EGU General Assembly 2023
© Author(s) 2023. This work is distributed under
the Creative Commons Attribution 4.0 License.

Overview of the High Altitude Lidar Observatory (HALO) water vapor DIAL and High Spectral Resolution Lidar observations during the summer 2022 CPEX-CV Campaign

Amin Nehrir1, Rich Ferrare1, James Collins2, Rory-Barton Grimley1, Ewan Crosbie2, and Eleni Marinou3
Amin Nehrir et al.
  • 1NASA Langley Research Center, Hampton VA, USA
  • 2Science Systems and Applications, NASA Langley, Hampton VA, USA
  • 3IAASARS, National Observatory of Athens, Athens, Greece

The 2022 Convective Processes Experiment – Cabo Verde (CPEX-CV) collected observations using the NASA DC-8 to study dynamics and microphysics related to the Saharan Air Layer (SAL), African easterly waves and jets, and deep convection within the Intertropical Convergence Zone (ITCZ) in the tropical East Atlantic. CPEX-CV measurements also collected data to help calibrate and validate ESA’s Aeolus Doppler wind lidar.  CPEX-CV is part of combined effort with the European Space Agency (ESA) and their partner laboratories and universities called the Joint Aeolus Tropical Atlantic Campaign (JATAC) to validate ESA’s Aeolus satellite. As part of the CPEX-CV – JATAC collaboration from Cabo Verde in September 2022, the NASA DC-8, outfitted with a comprehensive suite of remote and in-situ sensors, coordinated with the ASKOS ground site at Mindelo and the Slovenian WT-10 aircraft to validate AEOLUS wind and aerosol products as well as to link quantitatve aerosol observations from multiple vantage points to better understand the role of the SAL in toprical dynamics.

During CPEX-CV the NASA DC-8 was outfitted with the Advanced Vertical Atmospheric Profiling System (AVAPS) dropsondes, Doppler Aerosol Wind Lidar (DAWN), High-Altitude Lidar Observatory (HALO), third generation Airborne Precipitation Radar (APR-3), High-Altitude Monolithic Microwave Integrated Circuit Sounding Radiometer (HAMSR), and the Cloud Aerosol and Precipitation Spectrometer.  This presentation will highlight the HALO water vapor DIAL and aerosol/cloud HSRL observations collected during CPEX-CV and discuss the synergies with the JATAC campaign.  HALO HSRL observations are compared and contrasted with those taken from the ground site at Mindelo to better understand the influence of orographic island effects on the transport of aerosols and better constrain aerosol processes such as aerosol electrification being studied by ASKOS.  Additionally, HALO aerosol backscatter, depolarization, and extinction products at 532 nm and 1064 nm are used to evaluate Cloud-Aerosol Lidar with Orthogonal Polarization (CALIOP) aerosol retrievals at those same wavelengths and, after adjustment to 355 nm, are compared against Aeolus backscatter and extinction products.  Areas for future collaborative efforts will also be discussed including Aeolus and Earthcare validation.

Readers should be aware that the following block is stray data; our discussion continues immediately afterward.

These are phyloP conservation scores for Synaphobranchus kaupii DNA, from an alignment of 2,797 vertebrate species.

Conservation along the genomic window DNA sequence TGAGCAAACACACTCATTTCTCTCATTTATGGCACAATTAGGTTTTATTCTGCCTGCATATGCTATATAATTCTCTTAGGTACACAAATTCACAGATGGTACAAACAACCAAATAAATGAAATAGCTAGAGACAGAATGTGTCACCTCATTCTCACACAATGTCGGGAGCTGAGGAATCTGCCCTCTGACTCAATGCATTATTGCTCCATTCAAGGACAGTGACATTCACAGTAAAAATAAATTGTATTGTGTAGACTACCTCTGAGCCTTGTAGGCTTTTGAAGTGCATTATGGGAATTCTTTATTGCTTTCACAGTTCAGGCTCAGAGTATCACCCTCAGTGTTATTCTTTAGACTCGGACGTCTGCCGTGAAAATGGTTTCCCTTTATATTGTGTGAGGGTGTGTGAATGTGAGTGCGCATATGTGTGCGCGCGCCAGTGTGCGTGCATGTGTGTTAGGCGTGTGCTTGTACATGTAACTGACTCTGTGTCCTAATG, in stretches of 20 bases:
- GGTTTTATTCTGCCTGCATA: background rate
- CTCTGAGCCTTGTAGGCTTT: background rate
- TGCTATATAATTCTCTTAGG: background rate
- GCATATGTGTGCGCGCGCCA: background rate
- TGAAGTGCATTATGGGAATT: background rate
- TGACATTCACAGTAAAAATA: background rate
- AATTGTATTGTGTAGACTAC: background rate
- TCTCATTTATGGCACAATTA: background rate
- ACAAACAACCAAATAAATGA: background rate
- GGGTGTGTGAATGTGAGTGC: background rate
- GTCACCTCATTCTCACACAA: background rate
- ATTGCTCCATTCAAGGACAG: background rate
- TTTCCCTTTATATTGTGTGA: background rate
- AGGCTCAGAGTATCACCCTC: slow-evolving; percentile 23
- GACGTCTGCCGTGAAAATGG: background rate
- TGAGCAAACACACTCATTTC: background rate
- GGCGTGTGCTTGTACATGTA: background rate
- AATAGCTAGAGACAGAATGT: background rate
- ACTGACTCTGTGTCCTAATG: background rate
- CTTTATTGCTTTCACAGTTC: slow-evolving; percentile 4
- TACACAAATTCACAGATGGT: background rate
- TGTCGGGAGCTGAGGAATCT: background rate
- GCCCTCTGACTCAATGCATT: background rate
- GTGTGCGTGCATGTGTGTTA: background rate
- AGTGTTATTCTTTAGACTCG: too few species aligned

How to cite: Nehrir, A., Ferrare, R., Collins, J., Grimley, R.-B., Crosbie, E., and Marinou, E.: Overview of the High Altitude Lidar Observatory (HALO) water vapor DIAL and High Spectral Resolution Lidar observations during the summer 2022 CPEX-CV Campaign, EGU General Assembly 2023, Vienna, Austria, 24–28 Apr 2023, EGU23-17250,, 2023.